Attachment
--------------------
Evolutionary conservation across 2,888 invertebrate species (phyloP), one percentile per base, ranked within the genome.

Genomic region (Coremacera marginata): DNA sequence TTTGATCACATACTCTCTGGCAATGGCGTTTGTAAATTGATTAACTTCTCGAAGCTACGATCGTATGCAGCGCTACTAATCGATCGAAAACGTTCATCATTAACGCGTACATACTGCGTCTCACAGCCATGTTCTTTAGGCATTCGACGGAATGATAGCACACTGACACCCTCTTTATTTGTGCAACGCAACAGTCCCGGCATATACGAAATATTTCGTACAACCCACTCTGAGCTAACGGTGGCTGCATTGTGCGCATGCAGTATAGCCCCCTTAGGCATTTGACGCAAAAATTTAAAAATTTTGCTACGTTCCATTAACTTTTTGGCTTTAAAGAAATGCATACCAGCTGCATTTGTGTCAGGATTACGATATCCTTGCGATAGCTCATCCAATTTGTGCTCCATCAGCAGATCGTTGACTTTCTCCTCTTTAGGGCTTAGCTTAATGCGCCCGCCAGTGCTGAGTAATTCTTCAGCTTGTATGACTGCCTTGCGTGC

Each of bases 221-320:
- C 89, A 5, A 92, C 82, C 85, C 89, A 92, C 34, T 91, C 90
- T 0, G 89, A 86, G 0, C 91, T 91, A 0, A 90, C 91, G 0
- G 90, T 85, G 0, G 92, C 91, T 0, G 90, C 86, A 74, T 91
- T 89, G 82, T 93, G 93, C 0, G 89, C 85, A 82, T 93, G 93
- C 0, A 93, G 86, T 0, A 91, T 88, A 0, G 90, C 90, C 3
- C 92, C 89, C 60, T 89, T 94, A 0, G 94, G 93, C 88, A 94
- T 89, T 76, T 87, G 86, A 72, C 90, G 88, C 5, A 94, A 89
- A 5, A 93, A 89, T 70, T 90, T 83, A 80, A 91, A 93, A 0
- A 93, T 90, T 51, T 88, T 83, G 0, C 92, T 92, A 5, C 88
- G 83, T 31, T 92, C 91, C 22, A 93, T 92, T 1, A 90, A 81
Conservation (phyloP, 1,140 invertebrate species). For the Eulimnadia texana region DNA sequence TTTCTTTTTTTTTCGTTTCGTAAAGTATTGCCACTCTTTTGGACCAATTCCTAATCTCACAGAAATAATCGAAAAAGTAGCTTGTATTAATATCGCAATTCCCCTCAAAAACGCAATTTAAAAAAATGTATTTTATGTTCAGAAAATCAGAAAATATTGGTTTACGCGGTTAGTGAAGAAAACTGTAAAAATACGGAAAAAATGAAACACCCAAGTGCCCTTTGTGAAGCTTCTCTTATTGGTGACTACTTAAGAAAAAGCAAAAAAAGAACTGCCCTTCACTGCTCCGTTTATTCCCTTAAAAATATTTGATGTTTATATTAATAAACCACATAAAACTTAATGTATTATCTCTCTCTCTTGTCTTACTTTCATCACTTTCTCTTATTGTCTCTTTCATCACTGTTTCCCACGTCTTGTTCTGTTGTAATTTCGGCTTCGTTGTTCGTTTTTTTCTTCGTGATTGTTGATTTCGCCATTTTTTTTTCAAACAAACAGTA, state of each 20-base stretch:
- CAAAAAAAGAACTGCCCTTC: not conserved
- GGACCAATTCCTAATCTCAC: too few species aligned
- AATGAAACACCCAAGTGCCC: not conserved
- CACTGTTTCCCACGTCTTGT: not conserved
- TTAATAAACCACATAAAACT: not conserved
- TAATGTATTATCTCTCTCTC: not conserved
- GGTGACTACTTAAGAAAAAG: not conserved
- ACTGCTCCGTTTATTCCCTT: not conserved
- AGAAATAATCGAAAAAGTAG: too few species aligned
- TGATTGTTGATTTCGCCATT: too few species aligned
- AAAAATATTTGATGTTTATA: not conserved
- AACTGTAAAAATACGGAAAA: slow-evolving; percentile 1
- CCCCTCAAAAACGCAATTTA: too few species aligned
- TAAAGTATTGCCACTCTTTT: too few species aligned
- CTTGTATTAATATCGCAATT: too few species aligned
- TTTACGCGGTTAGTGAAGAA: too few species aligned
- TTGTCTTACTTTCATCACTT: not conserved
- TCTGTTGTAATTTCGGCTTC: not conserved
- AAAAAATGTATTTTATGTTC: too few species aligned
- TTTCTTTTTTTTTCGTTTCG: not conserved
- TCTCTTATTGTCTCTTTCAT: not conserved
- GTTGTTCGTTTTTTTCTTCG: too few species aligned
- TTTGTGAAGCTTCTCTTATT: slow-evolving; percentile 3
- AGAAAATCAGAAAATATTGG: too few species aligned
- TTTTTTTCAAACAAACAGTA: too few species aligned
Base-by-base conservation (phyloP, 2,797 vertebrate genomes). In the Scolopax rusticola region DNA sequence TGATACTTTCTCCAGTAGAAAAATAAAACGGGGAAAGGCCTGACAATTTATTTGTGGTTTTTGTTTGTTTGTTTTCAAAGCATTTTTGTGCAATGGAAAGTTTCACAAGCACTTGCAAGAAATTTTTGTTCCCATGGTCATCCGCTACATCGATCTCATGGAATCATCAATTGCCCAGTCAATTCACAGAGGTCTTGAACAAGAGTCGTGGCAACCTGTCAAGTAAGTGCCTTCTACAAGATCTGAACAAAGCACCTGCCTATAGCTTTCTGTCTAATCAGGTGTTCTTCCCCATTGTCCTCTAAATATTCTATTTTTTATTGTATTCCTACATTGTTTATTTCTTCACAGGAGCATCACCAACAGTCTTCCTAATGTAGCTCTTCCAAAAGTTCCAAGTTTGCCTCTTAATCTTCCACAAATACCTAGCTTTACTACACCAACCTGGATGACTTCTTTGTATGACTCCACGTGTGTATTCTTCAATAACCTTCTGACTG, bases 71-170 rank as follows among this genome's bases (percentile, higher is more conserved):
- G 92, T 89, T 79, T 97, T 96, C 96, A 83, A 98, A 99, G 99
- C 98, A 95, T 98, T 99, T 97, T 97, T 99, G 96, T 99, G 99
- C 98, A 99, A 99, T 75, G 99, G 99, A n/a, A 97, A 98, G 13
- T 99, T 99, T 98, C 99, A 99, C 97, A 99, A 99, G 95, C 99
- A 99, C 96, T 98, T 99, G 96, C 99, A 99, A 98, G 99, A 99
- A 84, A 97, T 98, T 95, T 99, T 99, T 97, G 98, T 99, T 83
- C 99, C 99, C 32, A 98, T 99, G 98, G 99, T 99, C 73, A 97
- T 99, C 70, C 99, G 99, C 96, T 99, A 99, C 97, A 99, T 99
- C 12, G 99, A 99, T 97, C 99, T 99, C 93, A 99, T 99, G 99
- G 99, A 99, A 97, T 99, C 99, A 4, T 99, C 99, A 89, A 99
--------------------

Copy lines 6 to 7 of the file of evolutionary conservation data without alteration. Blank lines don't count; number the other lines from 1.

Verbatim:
- G 90, T 85, G 0, G 92, C 91, T 0, G 90, C 86, A 74, T 91
- T 89, G 82, T 93, G 93, C 0, G 89, C 85, A 82, T 93, G 93